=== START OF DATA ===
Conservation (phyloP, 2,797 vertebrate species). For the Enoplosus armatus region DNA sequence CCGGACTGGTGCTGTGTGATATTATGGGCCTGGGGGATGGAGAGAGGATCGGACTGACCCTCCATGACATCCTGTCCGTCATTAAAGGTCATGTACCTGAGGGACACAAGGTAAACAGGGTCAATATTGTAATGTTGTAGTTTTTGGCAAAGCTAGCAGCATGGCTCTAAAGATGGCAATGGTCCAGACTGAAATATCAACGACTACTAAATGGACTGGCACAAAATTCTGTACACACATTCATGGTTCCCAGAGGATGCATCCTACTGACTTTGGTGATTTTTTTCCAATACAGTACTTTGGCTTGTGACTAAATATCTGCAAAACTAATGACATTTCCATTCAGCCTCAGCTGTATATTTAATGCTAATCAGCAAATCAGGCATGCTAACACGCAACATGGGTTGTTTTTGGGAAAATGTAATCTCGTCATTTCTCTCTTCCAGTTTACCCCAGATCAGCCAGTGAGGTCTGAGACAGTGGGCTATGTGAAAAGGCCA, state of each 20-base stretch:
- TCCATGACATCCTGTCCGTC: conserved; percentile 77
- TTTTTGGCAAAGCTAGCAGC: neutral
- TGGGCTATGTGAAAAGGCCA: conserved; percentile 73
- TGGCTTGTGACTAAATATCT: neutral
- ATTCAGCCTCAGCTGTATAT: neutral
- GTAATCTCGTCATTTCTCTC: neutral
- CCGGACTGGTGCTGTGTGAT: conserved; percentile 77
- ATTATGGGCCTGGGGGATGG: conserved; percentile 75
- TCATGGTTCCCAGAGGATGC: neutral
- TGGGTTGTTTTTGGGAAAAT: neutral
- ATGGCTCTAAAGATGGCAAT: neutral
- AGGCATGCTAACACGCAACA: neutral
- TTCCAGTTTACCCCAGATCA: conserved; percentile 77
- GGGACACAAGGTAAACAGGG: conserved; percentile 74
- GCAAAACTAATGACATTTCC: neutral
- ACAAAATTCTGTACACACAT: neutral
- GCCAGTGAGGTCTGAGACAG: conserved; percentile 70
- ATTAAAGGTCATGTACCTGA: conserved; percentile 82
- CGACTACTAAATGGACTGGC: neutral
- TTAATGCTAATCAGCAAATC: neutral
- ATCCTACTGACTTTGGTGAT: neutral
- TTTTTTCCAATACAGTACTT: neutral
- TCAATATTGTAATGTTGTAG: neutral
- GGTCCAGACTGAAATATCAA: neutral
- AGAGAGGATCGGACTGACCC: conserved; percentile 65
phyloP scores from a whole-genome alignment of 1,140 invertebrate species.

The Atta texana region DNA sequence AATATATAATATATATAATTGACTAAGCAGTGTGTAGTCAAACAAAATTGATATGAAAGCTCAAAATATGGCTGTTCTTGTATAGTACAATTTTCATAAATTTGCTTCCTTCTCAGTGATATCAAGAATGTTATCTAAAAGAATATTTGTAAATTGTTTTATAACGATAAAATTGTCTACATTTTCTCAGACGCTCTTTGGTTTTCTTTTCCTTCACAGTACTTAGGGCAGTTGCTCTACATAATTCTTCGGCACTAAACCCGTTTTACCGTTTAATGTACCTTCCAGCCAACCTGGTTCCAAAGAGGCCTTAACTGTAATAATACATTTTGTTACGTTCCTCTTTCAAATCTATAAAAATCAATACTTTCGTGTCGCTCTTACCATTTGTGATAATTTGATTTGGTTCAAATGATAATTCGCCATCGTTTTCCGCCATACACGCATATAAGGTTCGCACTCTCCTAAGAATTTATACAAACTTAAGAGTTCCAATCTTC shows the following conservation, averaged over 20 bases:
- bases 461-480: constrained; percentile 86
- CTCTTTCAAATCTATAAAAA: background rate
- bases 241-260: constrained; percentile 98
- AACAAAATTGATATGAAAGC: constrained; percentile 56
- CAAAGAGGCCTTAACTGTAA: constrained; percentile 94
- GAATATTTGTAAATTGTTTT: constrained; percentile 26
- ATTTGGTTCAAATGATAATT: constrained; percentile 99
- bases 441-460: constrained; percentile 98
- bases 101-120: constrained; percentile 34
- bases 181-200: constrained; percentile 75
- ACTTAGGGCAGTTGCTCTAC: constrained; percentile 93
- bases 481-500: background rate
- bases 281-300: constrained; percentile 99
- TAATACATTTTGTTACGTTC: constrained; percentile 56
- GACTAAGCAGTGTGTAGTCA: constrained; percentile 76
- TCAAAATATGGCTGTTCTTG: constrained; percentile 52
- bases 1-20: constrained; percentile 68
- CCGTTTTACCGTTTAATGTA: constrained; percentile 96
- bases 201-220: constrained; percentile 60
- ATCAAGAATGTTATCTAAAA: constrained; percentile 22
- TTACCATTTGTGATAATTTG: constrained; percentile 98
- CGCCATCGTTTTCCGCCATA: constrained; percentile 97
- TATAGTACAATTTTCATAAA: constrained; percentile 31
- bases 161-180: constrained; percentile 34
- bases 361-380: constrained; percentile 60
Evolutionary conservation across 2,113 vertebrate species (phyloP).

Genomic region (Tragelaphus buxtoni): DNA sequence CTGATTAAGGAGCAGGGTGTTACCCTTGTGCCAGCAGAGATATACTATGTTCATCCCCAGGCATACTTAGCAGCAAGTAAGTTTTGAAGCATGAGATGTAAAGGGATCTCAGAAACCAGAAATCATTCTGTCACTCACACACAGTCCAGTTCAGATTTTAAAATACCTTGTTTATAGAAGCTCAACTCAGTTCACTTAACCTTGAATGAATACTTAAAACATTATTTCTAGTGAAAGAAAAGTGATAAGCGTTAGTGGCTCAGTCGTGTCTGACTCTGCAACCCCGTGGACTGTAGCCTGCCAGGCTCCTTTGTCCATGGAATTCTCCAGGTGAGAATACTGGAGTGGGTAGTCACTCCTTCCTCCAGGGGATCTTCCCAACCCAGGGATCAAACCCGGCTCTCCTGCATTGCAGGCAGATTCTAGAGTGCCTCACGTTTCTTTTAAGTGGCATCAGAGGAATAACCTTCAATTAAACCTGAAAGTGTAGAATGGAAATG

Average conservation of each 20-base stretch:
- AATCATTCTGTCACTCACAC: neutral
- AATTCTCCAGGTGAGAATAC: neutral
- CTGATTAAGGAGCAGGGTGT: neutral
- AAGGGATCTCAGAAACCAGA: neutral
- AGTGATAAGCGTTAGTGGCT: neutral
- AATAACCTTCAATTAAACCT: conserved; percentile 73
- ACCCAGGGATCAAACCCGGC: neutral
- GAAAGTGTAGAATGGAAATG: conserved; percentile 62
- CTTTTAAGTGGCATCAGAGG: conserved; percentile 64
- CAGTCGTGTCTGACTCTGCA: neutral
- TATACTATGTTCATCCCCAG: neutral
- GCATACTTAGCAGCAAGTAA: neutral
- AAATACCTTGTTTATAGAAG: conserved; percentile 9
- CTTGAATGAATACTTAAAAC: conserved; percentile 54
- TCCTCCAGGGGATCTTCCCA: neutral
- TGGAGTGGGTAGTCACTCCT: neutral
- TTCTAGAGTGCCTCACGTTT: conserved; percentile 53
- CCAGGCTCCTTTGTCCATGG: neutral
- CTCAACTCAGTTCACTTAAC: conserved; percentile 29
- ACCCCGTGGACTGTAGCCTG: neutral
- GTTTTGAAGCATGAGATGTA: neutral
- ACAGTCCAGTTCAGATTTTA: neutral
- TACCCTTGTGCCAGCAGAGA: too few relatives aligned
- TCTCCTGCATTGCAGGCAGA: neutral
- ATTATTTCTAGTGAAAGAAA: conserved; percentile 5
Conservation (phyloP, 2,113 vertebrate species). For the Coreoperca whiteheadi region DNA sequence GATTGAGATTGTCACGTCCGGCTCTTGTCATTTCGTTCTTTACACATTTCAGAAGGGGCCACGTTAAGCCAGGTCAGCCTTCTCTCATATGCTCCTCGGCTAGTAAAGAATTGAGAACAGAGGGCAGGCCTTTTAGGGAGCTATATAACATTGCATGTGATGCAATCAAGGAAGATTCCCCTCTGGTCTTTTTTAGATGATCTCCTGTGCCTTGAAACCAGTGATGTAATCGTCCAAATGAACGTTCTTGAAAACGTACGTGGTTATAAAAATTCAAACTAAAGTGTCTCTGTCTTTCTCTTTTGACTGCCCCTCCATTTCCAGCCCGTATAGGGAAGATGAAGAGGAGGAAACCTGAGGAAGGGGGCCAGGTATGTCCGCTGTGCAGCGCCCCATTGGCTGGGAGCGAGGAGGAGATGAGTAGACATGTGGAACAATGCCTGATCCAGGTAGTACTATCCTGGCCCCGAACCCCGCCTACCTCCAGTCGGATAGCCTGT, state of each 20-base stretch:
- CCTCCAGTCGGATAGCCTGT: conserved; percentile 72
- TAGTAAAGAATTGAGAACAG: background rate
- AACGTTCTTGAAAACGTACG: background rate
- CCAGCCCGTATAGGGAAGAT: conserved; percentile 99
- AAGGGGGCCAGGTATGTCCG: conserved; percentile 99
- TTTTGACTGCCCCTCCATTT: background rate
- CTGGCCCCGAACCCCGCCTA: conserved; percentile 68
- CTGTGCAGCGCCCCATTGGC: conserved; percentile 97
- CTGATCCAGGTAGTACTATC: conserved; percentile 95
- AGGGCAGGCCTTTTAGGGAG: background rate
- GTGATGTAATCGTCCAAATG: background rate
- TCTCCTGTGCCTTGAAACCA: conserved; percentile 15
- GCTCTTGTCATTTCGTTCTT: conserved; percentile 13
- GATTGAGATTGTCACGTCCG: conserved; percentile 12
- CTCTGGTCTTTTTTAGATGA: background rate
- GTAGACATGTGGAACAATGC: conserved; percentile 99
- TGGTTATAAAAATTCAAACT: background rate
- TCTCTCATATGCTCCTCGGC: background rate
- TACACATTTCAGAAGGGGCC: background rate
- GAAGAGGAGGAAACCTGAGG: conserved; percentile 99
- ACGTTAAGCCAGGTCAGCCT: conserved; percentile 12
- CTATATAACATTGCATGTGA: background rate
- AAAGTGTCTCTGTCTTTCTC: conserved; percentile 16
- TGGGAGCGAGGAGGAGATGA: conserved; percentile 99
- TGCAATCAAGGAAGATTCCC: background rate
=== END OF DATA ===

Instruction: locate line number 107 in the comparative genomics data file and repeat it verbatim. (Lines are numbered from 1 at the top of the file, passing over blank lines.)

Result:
- TGCAATCAAGGAAGATTCCC: background rate